Chino beef inspectors put on leave

Times Staff Writer

At least two federal inspectors who worked at the Chino slaughterhouse at the center of the largest-ever beef recall have been put on paid leave, union officials said Friday.

Stan Painter, president of the National Joint Council of Food Inspection Locals, said a USDA labor relations representative confirmed to him that one inspector and one supervising veterinarian were put on administrative leave effective Friday.

Local union leaders told Painter a third supervisor at the now-shuttered Hallmark/Westland plant was also sent home, but USDA officials would not confirm that, he said.


U.S. Department of Agriculture officials said the agency would not discuss with the media whether any disciplinary action had been taken since the recall of 143 million pounds of beef last month.

“We are unable to comment because of the ongoing investigation,” said USDA spokeswoman Angela Harless.

The forced leaves would mark the first action taken by the department against its inspectors at Hallmark/Westland. At the time of the recall, USDA officials said employees at the plant failed to follow regulations requiring them to notify the veterinarian when cattle collapsed after they had been inspected and approved for slaughter.

Painter said USDA officials told the union that they had obtained information that warranted placing the employees on leave. But officials would not discuss why they were taking action or how long the leaves would be, he said.

Painter would not identify the union inspector who was disciplined, but he said the man worked as a “floor inspector,” monitoring employees in the pen areas and making sure animals were treated humanely. Because of staffing shortages, Painter said, the floor inspector was often pulled away to work on the slaughter line, inspecting carcasses after animals were killed.

Felicia Nestor, a senior policy analyst with the advocacy group Food and Water Watch, said numerous inspectors nationwide have told her that inspectors are often called on to perform more than one job because of short staffing. Nearly one in 10 inspection positions are vacant, according to the USDA. Because post-slaughter inspections have priority, Nestor said, there is often too little oversight of the treatment of animals leading up to slaughter.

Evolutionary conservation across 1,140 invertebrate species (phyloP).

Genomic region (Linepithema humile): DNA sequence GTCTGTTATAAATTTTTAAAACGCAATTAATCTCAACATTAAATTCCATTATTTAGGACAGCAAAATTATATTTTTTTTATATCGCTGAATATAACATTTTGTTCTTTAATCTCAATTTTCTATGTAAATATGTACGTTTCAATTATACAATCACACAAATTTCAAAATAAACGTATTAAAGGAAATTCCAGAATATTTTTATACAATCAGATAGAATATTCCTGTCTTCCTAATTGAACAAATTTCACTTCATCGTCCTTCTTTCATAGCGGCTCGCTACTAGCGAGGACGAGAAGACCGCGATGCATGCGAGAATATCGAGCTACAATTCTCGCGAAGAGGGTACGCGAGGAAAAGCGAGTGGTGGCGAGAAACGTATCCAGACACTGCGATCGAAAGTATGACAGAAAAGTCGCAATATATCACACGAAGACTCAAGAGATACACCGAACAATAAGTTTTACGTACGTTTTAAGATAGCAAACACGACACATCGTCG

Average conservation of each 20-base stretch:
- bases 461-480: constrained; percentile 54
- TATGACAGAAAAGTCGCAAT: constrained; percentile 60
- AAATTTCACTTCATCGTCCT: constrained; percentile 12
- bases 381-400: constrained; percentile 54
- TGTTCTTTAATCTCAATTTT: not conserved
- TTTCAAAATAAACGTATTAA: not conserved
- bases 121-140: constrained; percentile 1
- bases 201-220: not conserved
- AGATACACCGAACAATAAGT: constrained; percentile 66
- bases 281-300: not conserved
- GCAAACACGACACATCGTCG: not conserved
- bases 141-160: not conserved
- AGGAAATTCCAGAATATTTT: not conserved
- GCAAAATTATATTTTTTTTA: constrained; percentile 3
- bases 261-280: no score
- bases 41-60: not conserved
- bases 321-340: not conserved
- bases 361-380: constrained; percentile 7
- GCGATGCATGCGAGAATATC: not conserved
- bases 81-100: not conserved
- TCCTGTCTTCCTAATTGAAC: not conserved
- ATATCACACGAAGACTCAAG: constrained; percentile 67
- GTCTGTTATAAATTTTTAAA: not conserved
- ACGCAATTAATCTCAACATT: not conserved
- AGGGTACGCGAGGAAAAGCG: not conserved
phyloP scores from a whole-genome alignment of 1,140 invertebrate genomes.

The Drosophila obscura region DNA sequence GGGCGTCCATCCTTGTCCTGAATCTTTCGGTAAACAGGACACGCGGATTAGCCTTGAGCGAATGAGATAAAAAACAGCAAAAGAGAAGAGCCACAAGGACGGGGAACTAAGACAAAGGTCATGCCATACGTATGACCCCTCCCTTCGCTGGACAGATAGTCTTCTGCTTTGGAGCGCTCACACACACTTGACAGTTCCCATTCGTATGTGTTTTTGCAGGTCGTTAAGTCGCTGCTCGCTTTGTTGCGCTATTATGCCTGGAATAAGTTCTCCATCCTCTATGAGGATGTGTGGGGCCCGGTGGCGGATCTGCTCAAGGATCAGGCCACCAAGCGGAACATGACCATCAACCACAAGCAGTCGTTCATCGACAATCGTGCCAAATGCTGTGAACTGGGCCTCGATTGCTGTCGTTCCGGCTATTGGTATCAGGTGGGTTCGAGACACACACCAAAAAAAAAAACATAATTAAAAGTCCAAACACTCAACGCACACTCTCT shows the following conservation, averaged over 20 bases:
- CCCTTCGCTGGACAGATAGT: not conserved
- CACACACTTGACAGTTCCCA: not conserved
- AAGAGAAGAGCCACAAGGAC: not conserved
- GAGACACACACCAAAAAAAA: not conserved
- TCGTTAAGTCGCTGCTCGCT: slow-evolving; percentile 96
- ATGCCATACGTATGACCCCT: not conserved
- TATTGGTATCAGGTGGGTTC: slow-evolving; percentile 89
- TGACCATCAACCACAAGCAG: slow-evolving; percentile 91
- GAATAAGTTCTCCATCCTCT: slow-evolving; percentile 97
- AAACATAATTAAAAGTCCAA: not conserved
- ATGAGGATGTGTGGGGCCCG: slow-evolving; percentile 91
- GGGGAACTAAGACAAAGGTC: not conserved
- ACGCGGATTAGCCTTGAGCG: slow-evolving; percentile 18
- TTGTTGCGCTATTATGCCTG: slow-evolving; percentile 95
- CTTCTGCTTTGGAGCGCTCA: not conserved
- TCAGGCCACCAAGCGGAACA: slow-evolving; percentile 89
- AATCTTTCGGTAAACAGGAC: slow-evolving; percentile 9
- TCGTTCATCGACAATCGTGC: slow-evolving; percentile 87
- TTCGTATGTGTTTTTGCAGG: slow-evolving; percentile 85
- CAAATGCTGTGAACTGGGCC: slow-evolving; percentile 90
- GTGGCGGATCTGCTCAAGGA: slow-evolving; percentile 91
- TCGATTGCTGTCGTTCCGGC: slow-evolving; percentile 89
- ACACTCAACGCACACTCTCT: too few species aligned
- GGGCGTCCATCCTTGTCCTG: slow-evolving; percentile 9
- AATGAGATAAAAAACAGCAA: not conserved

Painter said the USDA routinely disciplines on-site inspectors to skirt its own responsibility.

“I’m not surprised, this is not the first time the agency has used the person on the floor as the scapegoat,” Painter said. “The agency always blames the inspector, they never blame themselves. They never look at their policy or their role that may have caused the situation.”

The possibility that ill cows entered the food chain came to light in late January when the Humane Society of the United States released a video shot by an undercover investigator showing Hallmark/Westland employees forcing weak or “downer” cattle to their feet using forklifts, electric prods and high-pressure water hoses.

More than two weeks later, the USDA recalled beef processed at the plant over the last two years, about a third of which had gone to schools nationwide for lunch programs. Authorities have repeatedly expressed confidence in the federal meat inspection system that has 7,800 inspectors at 6,200 facilities.

Five USDA inspectors worked at the Chino slaughterhouse and meatpacking company. Officials said some non-ambulatory cattle -- which are banned from human food because of higher risks of bovine spongiform encephalopathy, commonly known as mad cow disease -- may have been slaughtered at the plant.

Hallmark/Westland, which stopped operating soon after the video’s release, was the second-largest supplier of ground beef to the USDA-run federal food assistance programs.